Nogaro – This and That
24. June 2010On Monday morning, when most of the teams headed for home, the weather in Nogaro was at last in accordance with the average Central European’s idea of a summer day in Southern France – a brilliant blue sky. But the truck racers did not complain about the weekend, because the forecast had been a lot worse than the actual weather. And on their journey to Nogaro some of the teams had even witnessed part of the disastrous flash floods devastating the Var department. But in Nogaro the only thing that had to be rained off was the free practice on Friday, so that for those people who had been hoping to gain new insights into wet-weather races the recordings were practically of no real value, because the races were rain-free, although on Saturday morning the track was still rather wet.
However, for the MKR Renault Team the maxim was ‘the more rain the better’. And Markus Bösiger shone already in the first SuperPole on the rain-wet tarmac and later took an impressive unchallenged start-finish victory. And as for Markus Oestreich (GER), the team’s second driver: ‘rain man’ is his middle name, and therefore it was not much of a surprise that he took a podium spot – for the second time this season. But the Renaults coped equally well with the dry track. And on Sunday, a completely rain-free day, Bösiger claimed two podium places. And if he hadn’t encountered engine problems in the final stage of the last race, the Swiss would have been a sure candidate for another top podium position.
But what truly surprised everybody was the performance of the British MAN pilot Chris Levett.
He, too, is renowned for being able to cope better with wet tracks than most of his opponents. But also on the dry circuit Levett showed a performance that exceeded all expectations considering the results he achieved in the first two rounds this season. Another MAN pilot, Jochen Hahn (GER), was rather disappointed after the timed practice on Sunday. The team from Altensteig stood in the pit lane rubbing their eyes in disbelief when they realized that Hahn had for the first time failed to record a time that qualified him for the SuperPole. On Saturday the German, who at that time held 2nd overall in the championship, even gained a podium place. But in the following races Hahn got his fighting spirit back, and when in the last race Bösiger had to slow down, the Swabian steered his MAN to victory.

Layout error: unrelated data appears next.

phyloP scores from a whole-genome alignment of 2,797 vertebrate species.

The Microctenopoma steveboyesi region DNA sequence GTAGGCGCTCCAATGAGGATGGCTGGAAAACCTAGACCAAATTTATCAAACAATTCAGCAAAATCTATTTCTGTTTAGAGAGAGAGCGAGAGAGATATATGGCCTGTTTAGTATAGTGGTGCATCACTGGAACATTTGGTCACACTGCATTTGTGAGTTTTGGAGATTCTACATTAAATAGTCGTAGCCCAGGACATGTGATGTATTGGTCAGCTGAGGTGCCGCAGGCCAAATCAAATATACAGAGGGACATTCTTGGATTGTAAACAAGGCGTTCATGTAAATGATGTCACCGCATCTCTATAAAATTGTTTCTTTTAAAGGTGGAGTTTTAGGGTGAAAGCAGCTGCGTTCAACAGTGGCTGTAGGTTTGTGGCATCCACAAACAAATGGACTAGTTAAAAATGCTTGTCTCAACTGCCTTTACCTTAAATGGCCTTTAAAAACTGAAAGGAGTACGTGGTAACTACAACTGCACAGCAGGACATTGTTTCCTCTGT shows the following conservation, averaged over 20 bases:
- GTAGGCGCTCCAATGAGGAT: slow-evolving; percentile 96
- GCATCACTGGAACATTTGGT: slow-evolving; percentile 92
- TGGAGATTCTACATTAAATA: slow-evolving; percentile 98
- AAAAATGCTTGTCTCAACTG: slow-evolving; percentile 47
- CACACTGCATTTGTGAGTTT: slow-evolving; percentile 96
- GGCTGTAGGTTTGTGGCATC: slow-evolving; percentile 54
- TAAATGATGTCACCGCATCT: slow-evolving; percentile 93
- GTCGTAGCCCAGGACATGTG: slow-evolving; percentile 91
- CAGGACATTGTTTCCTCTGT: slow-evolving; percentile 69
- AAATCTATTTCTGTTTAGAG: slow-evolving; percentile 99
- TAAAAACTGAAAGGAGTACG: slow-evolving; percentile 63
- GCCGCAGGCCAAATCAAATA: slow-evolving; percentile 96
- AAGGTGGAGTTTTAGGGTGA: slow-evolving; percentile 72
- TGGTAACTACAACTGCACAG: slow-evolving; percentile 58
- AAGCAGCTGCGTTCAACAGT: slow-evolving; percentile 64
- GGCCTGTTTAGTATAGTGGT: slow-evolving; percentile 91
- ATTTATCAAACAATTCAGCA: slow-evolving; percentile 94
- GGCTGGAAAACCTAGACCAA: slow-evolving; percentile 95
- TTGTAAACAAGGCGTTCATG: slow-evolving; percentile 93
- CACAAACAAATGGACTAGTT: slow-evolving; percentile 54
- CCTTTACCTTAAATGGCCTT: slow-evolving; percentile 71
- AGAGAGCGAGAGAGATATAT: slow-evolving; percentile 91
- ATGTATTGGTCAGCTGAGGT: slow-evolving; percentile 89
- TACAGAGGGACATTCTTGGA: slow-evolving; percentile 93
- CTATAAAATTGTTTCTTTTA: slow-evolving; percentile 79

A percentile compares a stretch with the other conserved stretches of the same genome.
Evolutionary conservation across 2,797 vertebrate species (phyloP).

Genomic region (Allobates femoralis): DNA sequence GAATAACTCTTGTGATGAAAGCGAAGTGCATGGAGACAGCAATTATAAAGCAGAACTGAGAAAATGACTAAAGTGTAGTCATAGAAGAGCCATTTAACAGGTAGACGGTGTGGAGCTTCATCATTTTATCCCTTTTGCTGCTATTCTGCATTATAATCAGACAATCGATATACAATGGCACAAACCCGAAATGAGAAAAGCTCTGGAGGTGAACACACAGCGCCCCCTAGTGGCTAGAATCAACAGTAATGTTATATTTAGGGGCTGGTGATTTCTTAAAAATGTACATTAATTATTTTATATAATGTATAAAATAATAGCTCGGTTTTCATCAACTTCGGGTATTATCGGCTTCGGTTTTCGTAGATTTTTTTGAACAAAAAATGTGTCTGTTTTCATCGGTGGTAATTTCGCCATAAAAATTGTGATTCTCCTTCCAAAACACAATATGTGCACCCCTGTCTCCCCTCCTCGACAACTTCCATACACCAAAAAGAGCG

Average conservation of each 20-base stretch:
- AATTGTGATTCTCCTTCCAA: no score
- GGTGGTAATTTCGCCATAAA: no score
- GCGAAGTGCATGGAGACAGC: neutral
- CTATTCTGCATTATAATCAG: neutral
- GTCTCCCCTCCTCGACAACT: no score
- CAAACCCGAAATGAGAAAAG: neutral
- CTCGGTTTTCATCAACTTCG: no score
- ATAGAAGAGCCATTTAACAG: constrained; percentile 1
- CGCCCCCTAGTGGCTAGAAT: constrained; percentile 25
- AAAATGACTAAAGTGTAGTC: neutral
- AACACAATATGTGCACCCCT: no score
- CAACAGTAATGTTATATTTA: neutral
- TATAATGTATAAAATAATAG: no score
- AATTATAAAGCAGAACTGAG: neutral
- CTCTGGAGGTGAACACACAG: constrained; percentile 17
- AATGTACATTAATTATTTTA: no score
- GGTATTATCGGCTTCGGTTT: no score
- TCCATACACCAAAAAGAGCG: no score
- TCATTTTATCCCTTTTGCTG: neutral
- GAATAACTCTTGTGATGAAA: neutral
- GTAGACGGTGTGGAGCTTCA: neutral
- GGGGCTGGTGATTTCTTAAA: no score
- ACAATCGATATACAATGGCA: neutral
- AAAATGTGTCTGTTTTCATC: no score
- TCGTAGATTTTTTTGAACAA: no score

Another German, Uwe Nittel, who again participated as a race-by-race pilot for Buggyra, was all smiles right from the beginning. Already in his second race weekend he qualified for the SuperPole and in the last race he even made it onto the podium. His points tally is by now 21; hardly ever before a truck racing rookie stormed into contention that successfully. Nittel’s team mate, the Czech title contender David Vrsecky, had less reason to celebrate. In the first race on Sunday his Freightliner suffered electronic problems forcing Vrsecky to retire. This meant zero points just in the race were the double number of points can be scored. And, in addition, in the final race he had to start from the back of the grid with 20 trucks ahead of him. But nevertheless, he managed to work his way up to 5th.
No less impressive was the performance Antonio Albacete, the current championship leader, gave in the last race of the weekend, yet the Spaniard was anything but pleased. Right at the start the MAN pilot collided with the Renault of the French pole setter Anthony Janiec. Albacete spun off the track and found himself at the back of the field. But despite his fighting spirit he had to be content with 8th. Janiec crossed the finishing line in 4th, but was disqualified later.
But also a collision involving Oestreich’s Renault and Alex Lvov’s MAN caused a lot of excitement.
But, actually, incidents like the ones mentioned above are exactly what the audience wanted to see. Around 27,000 fans enjoyed the event, an increase of 5 percent on the previous year. If it had not rained on Saturday morning, the number of spectators would certainly have exceeded 30,000.